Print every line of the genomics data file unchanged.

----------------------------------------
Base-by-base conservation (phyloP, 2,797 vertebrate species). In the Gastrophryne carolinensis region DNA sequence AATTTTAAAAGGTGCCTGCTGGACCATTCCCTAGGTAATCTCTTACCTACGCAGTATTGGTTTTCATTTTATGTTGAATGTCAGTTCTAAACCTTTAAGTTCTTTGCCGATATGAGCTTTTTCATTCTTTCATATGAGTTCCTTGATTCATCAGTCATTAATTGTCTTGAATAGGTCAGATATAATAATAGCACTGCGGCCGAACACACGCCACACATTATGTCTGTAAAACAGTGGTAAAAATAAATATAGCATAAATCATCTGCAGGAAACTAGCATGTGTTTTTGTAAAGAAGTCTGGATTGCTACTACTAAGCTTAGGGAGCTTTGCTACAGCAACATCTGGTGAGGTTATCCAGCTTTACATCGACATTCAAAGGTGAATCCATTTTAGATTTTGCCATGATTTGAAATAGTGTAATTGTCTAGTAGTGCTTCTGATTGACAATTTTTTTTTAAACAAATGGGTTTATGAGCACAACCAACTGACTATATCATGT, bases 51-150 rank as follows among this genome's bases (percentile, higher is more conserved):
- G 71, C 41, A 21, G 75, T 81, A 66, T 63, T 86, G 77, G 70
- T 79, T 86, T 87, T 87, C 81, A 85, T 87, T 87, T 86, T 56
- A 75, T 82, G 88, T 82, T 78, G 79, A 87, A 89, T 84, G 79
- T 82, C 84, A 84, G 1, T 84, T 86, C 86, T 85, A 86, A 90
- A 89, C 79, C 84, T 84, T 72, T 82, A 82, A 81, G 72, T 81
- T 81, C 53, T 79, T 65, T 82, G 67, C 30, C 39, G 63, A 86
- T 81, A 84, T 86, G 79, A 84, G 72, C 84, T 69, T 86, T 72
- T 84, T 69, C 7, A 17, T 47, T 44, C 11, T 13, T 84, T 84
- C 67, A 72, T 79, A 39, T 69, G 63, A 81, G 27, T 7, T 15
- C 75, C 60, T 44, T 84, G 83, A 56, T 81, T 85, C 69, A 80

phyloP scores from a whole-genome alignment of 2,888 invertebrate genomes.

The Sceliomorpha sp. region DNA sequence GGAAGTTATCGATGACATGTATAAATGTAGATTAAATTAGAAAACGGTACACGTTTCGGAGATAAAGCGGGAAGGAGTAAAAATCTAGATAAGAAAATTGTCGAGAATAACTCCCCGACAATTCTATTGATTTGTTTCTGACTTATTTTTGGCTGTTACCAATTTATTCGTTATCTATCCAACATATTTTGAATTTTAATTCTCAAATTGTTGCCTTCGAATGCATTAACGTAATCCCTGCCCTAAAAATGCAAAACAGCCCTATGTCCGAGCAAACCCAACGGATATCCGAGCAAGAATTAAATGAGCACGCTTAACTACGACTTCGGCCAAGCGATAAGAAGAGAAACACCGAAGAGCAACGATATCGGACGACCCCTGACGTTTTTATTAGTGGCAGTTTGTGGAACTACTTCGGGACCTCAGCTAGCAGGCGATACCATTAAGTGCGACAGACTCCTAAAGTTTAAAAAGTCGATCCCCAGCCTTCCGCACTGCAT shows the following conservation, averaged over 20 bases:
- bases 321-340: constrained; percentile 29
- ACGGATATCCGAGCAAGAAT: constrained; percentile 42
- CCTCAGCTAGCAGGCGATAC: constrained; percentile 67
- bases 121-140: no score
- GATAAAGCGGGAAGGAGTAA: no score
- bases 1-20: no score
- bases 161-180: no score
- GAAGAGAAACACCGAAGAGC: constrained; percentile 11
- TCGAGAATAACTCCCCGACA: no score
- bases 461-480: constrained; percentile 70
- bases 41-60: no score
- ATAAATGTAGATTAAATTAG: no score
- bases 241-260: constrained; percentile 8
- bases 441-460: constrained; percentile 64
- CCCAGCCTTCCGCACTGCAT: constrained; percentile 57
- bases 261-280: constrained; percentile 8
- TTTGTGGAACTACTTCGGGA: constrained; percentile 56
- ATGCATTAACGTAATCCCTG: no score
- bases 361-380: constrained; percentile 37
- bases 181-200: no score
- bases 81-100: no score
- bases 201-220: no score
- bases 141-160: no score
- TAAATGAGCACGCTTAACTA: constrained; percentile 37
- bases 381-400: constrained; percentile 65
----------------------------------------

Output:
Base-by-base conservation (phyloP, 2,797 vertebrate species). In the Gastrophryne carolinensis region DNA sequence AATTTTAAAAGGTGCCTGCTGGACCATTCCCTAGGTAATCTCTTACCTACGCAGTATTGGTTTTCATTTTATGTTGAATGTCAGTTCTAAACCTTTAAGTTCTTTGCCGATATGAGCTTTTTCATTCTTTCATATGAGTTCCTTGATTCATCAGTCATTAATTGTCTTGAATAGGTCAGATATAATAATAGCACTGCGGCCGAACACACGCCACACATTATGTCTGTAAAACAGTGGTAAAAATAAATATAGCATAAATCATCTGCAGGAAACTAGCATGTGTTTTTGTAAAGAAGTCTGGATTGCTACTACTAAGCTTAGGGAGCTTTGCTACAGCAACATCTGGTGAGGTTATCCAGCTTTACATCGACATTCAAAGGTGAATCCATTTTAGATTTTGCCATGATTTGAAATAGTGTAATTGTCTAGTAGTGCTTCTGATTGACAATTTTTTTTTAAACAAATGGGTTTATGAGCACAACCAACTGACTATATCATGT, bases 51-150 rank as follows among this genome's bases (percentile, higher is more conserved):
- G 71, C 41, A 21, G 75, T 81, A 66, T 63, T 86, G 77, G 70
- T 79, T 86, T 87, T 87, C 81, A 85, T 87, T 87, T 86, T 56
- A 75, T 82, G 88, T 82, T 78, G 79, A 87, A 89, T 84, G 79
- T 82, C 84, A 84, G 1, T 84, T 86, C 86, T 85, A 86, A 90
- A 89, C 79, C 84, T 84, T 72, T 82, A 82, A 81, G 72, T 81
- T 81, C 53, T 79, T 65, T 82, G 67, C 30, C 39, G 63, A 86
- T 81, A 84, T 86, G 79, A 84, G 72, C 84, T 69, T 86, T 72
- T 84, T 69, C 7, A 17, T 47, T 44, C 11, T 13, T 84, T 84
- C 67, A 72, T 79, A 39, T 69, G 63, A 81, G 27, T 7, T 15
- C 75, C 60, T 44, T 84, G 83, A 56, T 81, T 85, C 69, A 80

phyloP scores from a whole-genome alignment of 2,888 invertebrate genomes.

The Sceliomorpha sp. region DNA sequence GGAAGTTATCGATGACATGTATAAATGTAGATTAAATTAGAAAACGGTACACGTTTCGGAGATAAAGCGGGAAGGAGTAAAAATCTAGATAAGAAAATTGTCGAGAATAACTCCCCGACAATTCTATTGATTTGTTTCTGACTTATTTTTGGCTGTTACCAATTTATTCGTTATCTATCCAACATATTTTGAATTTTAATTCTCAAATTGTTGCCTTCGAATGCATTAACGTAATCCCTGCCCTAAAAATGCAAAACAGCCCTATGTCCGAGCAAACCCAACGGATATCCGAGCAAGAATTAAATGAGCACGCTTAACTACGACTTCGGCCAAGCGATAAGAAGAGAAACACCGAAGAGCAACGATATCGGACGACCCCTGACGTTTTTATTAGTGGCAGTTTGTGGAACTACTTCGGGACCTCAGCTAGCAGGCGATACCATTAAGTGCGACAGACTCCTAAAGTTTAAAAAGTCGATCCCCAGCCTTCCGCACTGCAT shows the following conservation, averaged over 20 bases:
- bases 321-340: constrained; percentile 29
- ACGGATATCCGAGCAAGAAT: constrained; percentile 42
- CCTCAGCTAGCAGGCGATAC: constrained; percentile 67
- bases 121-140: no score
- GATAAAGCGGGAAGGAGTAA: no score
- bases 1-20: no score
- bases 161-180: no score
- GAAGAGAAACACCGAAGAGC: constrained; percentile 11
- TCGAGAATAACTCCCCGACA: no score
- bases 461-480: constrained; percentile 70
- bases 41-60: no score
- ATAAATGTAGATTAAATTAG: no score
- bases 241-260: constrained; percentile 8
- bases 441-460: constrained; percentile 64
- CCCAGCCTTCCGCACTGCAT: constrained; percentile 57
- bases 261-280: constrained; percentile 8
- TTTGTGGAACTACTTCGGGA: constrained; percentile 56
- ATGCATTAACGTAATCCCTG: no score
- bases 361-380: constrained; percentile 37
- bases 181-200: no score
- bases 81-100: no score
- bases 201-220: no score
- bases 141-160: no score
- TAAATGAGCACGCTTAACTA: constrained; percentile 37
- bases 381-400: constrained; percentile 65